This Grandson’s Eulogy for His Grandmother Will Touch Your Heart and Make You Long for Yours

"It didn’t take much to make her happy—a phone call, a card, a visit, or a kiss before saying good night. She lived to make our lives better and was proud of us."

Reminisce grandson says goodbye eulogyCourtesy Mary Foote
Christopher Eckes is pictured as a toddler above with his grandma, Vivian Rippy.

Mary Foote of Harrison, Ohio, shared this heartfelt eulogy, which was delivered at the funeral of Vivian Rippy by Christopher Eckes, Mary’s nephew and one of Viv­ian’s grandsons. We include it here as a tribute to loving grandmothers everywhere.

It’s the little things that seem to stand out the most—her rolled up Kleenexes, her colorful muumuus, her iced tea and fried chicken, the aroma of her kitchen or a “yoo-hoo” from the other side of the door letting you know it was all right to come in.

I’ll remember her tapping her foot to Lawrence Welk or cheering for Johnny Bench (her favorite ball player). There are so many things that I can see and feel as if they had just happened.

I’m sure everyone here has memories much like mine. They are good memories, something we’ll always have to cherish. It isn’t often in our lives that we come across someone so special that that person stays with you forever. Grandma was that kind of person.

The only way to get hurt in this life is to care. Grandma cared more than most, loved more than most and was made to suffer more than most because of just how much she cared.

But no matter how many times she was knocked down or made to endure things that no one should, she just kept coming back; caring more and loving more—opening herself up to even more pain. Yet there were never any complaints or bitterness—it was the only way she knew how to live.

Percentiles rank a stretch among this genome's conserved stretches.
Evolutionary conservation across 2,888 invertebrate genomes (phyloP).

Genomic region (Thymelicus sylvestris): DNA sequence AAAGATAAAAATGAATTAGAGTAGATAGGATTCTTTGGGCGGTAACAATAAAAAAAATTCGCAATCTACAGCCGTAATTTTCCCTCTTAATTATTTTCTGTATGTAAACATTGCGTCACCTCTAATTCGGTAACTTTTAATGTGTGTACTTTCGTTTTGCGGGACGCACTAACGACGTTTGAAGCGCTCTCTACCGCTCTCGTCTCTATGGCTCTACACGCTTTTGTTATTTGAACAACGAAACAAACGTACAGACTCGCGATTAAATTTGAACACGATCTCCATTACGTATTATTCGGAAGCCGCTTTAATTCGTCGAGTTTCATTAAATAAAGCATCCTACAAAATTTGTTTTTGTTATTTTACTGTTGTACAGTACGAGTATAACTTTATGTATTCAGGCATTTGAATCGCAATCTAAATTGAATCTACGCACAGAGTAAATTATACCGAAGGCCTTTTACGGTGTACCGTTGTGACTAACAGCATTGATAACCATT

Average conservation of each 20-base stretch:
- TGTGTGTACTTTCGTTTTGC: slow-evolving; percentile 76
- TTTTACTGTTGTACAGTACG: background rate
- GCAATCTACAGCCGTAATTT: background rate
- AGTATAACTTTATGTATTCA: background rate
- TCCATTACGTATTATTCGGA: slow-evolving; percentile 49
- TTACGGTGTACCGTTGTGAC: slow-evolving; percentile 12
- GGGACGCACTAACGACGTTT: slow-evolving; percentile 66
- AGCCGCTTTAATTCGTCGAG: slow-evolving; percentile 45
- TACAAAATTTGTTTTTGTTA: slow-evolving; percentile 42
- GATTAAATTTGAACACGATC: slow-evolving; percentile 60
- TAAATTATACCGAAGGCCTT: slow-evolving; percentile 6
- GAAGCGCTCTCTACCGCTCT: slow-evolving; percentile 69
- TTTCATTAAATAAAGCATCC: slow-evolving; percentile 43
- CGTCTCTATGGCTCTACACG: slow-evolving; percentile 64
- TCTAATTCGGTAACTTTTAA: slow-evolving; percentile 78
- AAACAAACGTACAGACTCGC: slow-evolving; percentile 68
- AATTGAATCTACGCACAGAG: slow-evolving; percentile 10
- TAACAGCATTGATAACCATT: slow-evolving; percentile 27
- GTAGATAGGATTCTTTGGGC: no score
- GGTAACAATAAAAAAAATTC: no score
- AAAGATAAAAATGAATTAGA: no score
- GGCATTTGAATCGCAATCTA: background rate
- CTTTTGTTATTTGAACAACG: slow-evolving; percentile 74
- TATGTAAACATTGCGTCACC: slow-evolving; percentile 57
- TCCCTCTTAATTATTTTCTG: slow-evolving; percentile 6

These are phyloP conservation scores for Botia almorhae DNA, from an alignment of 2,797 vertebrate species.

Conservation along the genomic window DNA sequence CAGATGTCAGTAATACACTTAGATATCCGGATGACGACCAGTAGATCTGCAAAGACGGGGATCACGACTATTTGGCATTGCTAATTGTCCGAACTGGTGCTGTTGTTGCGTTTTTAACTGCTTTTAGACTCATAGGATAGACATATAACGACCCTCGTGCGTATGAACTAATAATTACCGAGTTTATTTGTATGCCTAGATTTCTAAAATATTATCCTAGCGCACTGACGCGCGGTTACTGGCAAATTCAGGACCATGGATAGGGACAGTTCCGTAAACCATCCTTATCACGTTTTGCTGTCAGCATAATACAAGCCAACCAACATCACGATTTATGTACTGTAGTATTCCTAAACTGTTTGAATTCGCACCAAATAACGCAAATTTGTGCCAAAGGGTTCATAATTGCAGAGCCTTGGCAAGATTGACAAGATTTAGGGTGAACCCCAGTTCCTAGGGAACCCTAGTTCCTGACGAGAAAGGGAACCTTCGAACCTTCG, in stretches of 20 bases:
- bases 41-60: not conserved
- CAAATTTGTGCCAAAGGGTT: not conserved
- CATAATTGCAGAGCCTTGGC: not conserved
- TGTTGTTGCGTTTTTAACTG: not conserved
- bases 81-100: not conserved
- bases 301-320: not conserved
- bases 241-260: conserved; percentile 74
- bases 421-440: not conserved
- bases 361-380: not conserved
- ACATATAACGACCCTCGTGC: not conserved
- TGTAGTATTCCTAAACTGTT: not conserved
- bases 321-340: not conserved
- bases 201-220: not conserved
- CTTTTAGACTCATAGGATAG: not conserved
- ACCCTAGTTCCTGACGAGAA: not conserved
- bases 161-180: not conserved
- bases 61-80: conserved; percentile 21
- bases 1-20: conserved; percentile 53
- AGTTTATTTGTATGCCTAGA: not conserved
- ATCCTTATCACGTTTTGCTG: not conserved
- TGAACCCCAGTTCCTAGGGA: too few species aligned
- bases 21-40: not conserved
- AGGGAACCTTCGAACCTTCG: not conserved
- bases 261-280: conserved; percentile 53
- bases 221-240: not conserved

The kind of love Grandma felt for us was a love without condition. She may not have approved of everything we did, may not have liked some of the decisions we made, but she didn’t lecture, she didn’t judge. She just kept loving us, letting us know that she was there and if we ever needed her, we could count on her to listen, to comfort, to help.

She lived a simple life. It didn’t take much to make her happy—a phone call, a card, a visit or a kiss before saying good night. We were the most important people in the world to her. She lived to make our lives better and was proud of us.

To think that someone like her felt that way about us should make us all feel more than just a little good. We can never forget that there is a part of her in each of us, something that she gave to us and asked nothing for in return.

Money can be squandered and property ruined, but what we inherited from her cannot be damaged, destroyed or lost. It is permanent, and it keeps her from becoming just a wonderful memory. It allows her in so many ways to remain just as alive as always—alive through us.

There have been and will be times in our lives when situations arise where we’ll want so much to talk to her, be with her or ask her just what we should do. I hope that, when those times come, we can begin to look to each other and find that part of her that she gave to each of us.

Maybe we can learn to lean on each other and rely on each other the way we always knew that we could with her. Maybe then she won’t seem quite so far away.

So, for your wisdom, your humor, tenderness and compassion, your understanding, your patience and your love; thank you, Grandma. After you, Grandma, the mold was indeed broken. Thank you so much. I love you.

MORE: Why You Should Always Go to the Funeral

Originally Published in Reminisce

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